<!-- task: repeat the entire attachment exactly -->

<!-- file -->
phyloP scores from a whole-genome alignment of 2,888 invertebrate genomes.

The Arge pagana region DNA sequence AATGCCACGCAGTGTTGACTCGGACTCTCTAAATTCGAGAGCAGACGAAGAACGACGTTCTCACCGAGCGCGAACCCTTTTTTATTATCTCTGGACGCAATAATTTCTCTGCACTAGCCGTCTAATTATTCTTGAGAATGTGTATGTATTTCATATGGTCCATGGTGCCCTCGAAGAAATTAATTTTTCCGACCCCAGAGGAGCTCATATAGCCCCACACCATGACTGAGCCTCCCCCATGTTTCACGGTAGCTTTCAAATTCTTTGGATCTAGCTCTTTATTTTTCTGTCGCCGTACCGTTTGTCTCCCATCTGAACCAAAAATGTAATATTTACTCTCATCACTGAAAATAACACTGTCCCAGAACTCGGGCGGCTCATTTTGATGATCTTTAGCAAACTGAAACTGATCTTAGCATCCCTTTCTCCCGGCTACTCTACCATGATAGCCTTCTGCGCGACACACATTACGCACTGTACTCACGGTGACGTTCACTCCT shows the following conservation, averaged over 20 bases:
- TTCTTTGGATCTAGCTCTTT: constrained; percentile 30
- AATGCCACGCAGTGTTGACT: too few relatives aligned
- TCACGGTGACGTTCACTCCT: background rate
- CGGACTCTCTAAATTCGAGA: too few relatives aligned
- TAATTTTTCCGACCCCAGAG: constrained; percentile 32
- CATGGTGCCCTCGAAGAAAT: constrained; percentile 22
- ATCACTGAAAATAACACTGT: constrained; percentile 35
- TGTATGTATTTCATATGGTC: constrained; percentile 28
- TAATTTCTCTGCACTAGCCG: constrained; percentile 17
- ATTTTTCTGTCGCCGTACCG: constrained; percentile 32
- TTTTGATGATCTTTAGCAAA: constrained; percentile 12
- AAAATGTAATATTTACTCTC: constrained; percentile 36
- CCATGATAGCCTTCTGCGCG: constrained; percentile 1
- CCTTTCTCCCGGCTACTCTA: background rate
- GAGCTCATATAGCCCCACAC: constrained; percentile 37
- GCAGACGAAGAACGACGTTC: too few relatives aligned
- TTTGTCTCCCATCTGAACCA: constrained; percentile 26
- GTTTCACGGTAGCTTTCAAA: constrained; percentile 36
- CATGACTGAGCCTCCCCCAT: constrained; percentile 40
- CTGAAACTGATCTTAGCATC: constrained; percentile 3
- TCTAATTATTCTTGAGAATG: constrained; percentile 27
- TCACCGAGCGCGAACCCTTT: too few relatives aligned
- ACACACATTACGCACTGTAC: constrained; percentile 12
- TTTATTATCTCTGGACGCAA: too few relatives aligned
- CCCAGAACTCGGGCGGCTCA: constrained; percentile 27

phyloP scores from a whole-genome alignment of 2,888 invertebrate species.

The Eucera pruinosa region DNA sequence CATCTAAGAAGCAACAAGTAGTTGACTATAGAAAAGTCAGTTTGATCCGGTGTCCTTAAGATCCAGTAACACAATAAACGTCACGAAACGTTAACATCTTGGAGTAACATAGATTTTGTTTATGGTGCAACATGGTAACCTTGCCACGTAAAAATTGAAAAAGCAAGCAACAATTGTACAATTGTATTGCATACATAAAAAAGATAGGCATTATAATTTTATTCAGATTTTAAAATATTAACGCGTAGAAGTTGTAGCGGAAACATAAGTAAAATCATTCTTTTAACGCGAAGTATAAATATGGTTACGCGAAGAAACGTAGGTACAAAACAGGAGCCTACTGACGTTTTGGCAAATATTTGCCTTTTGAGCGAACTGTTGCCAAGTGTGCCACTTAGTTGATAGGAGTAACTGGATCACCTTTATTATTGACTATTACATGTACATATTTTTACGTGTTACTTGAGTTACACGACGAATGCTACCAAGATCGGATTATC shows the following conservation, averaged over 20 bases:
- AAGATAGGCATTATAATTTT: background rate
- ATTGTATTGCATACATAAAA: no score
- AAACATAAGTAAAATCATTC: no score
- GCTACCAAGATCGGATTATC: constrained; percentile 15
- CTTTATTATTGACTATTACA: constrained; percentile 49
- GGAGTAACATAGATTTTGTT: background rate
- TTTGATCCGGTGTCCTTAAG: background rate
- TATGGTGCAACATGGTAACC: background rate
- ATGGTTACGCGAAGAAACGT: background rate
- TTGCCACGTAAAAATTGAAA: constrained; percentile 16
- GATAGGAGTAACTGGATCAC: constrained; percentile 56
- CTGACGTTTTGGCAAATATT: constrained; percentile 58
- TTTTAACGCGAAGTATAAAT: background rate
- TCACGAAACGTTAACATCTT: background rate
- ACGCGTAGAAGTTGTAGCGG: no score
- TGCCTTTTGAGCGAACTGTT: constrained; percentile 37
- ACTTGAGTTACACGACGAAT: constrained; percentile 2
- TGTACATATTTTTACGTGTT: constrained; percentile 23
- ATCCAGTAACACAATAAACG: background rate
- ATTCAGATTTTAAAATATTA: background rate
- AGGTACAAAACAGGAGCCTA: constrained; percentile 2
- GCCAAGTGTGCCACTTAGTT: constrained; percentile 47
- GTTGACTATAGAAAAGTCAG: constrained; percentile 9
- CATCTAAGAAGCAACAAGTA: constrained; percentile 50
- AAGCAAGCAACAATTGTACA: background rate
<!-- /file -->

phyloP scores from a whole-genome alignment of 2,888 invertebrate genomes.

The Arge pagana region DNA sequence AATGCCACGCAGTGTTGACTCGGACTCTCTAAATTCGAGAGCAGACGAAGAACGACGTTCTCACCGAGCGCGAACCCTTTTTTATTATCTCTGGACGCAATAATTTCTCTGCACTAGCCGTCTAATTATTCTTGAGAATGTGTATGTATTTCATATGGTCCATGGTGCCCTCGAAGAAATTAATTTTTCCGACCCCAGAGGAGCTCATATAGCCCCACACCATGACTGAGCCTCCCCCATGTTTCACGGTAGCTTTCAAATTCTTTGGATCTAGCTCTTTATTTTTCTGTCGCCGTACCGTTTGTCTCCCATCTGAACCAAAAATGTAATATTTACTCTCATCACTGAAAATAACACTGTCCCAGAACTCGGGCGGCTCATTTTGATGATCTTTAGCAAACTGAAACTGATCTTAGCATCCCTTTCTCCCGGCTACTCTACCATGATAGCCTTCTGCGCGACACACATTACGCACTGTACTCACGGTGACGTTCACTCCT shows the following conservation, averaged over 20 bases:
- TTCTTTGGATCTAGCTCTTT: constrained; percentile 30
- AATGCCACGCAGTGTTGACT: too few relatives aligned
- TCACGGTGACGTTCACTCCT: background rate
- CGGACTCTCTAAATTCGAGA: too few relatives aligned
- TAATTTTTCCGACCCCAGAG: constrained; percentile 32
- CATGGTGCCCTCGAAGAAAT: constrained; percentile 22
- ATCACTGAAAATAACACTGT: constrained; percentile 35
- TGTATGTATTTCATATGGTC: constrained; percentile 28
- TAATTTCTCTGCACTAGCCG: constrained; percentile 17
- ATTTTTCTGTCGCCGTACCG: constrained; percentile 32
- TTTTGATGATCTTTAGCAAA: constrained; percentile 12
- AAAATGTAATATTTACTCTC: constrained; percentile 36
- CCATGATAGCCTTCTGCGCG: constrained; percentile 1
- CCTTTCTCCCGGCTACTCTA: background rate
- GAGCTCATATAGCCCCACAC: constrained; percentile 37
- GCAGACGAAGAACGACGTTC: too few relatives aligned
- TTTGTCTCCCATCTGAACCA: constrained; percentile 26
- GTTTCACGGTAGCTTTCAAA: constrained; percentile 36
- CATGACTGAGCCTCCCCCAT: constrained; percentile 40
- CTGAAACTGATCTTAGCATC: constrained; percentile 3
- TCTAATTATTCTTGAGAATG: constrained; percentile 27
- TCACCGAGCGCGAACCCTTT: too few relatives aligned
- ACACACATTACGCACTGTAC: constrained; percentile 12
- TTTATTATCTCTGGACGCAA: too few relatives aligned
- CCCAGAACTCGGGCGGCTCA: constrained; percentile 27

phyloP scores from a whole-genome alignment of 2,888 invertebrate species.

The Eucera pruinosa region DNA sequence CATCTAAGAAGCAACAAGTAGTTGACTATAGAAAAGTCAGTTTGATCCGGTGTCCTTAAGATCCAGTAACACAATAAACGTCACGAAACGTTAACATCTTGGAGTAACATAGATTTTGTTTATGGTGCAACATGGTAACCTTGCCACGTAAAAATTGAAAAAGCAAGCAACAATTGTACAATTGTATTGCATACATAAAAAAGATAGGCATTATAATTTTATTCAGATTTTAAAATATTAACGCGTAGAAGTTGTAGCGGAAACATAAGTAAAATCATTCTTTTAACGCGAAGTATAAATATGGTTACGCGAAGAAACGTAGGTACAAAACAGGAGCCTACTGACGTTTTGGCAAATATTTGCCTTTTGAGCGAACTGTTGCCAAGTGTGCCACTTAGTTGATAGGAGTAACTGGATCACCTTTATTATTGACTATTACATGTACATATTTTTACGTGTTACTTGAGTTACACGACGAATGCTACCAAGATCGGATTATC shows the following conservation, averaged over 20 bases:
- AAGATAGGCATTATAATTTT: background rate
- ATTGTATTGCATACATAAAA: no score
- AAACATAAGTAAAATCATTC: no score
- GCTACCAAGATCGGATTATC: constrained; percentile 15
- CTTTATTATTGACTATTACA: constrained; percentile 49
- GGAGTAACATAGATTTTGTT: background rate
- TTTGATCCGGTGTCCTTAAG: background rate
- TATGGTGCAACATGGTAACC: background rate
- ATGGTTACGCGAAGAAACGT: background rate
- TTGCCACGTAAAAATTGAAA: constrained; percentile 16
- GATAGGAGTAACTGGATCAC: constrained; percentile 56
- CTGACGTTTTGGCAAATATT: constrained; percentile 58
- TTTTAACGCGAAGTATAAAT: background rate
- TCACGAAACGTTAACATCTT: background rate
- ACGCGTAGAAGTTGTAGCGG: no score
- TGCCTTTTGAGCGAACTGTT: constrained; percentile 37
- ACTTGAGTTACACGACGAAT: constrained; percentile 2
- TGTACATATTTTTACGTGTT: constrained; percentile 23
- ATCCAGTAACACAATAAACG: background rate
- ATTCAGATTTTAAAATATTA: background rate
- AGGTACAAAACAGGAGCCTA: constrained; percentile 2
- GCCAAGTGTGCCACTTAGTT: constrained; percentile 47
- GTTGACTATAGAAAAGTCAG: constrained; percentile 9
- CATCTAAGAAGCAACAAGTA: constrained; percentile 50
- AAGCAAGCAACAATTGTACA: background rate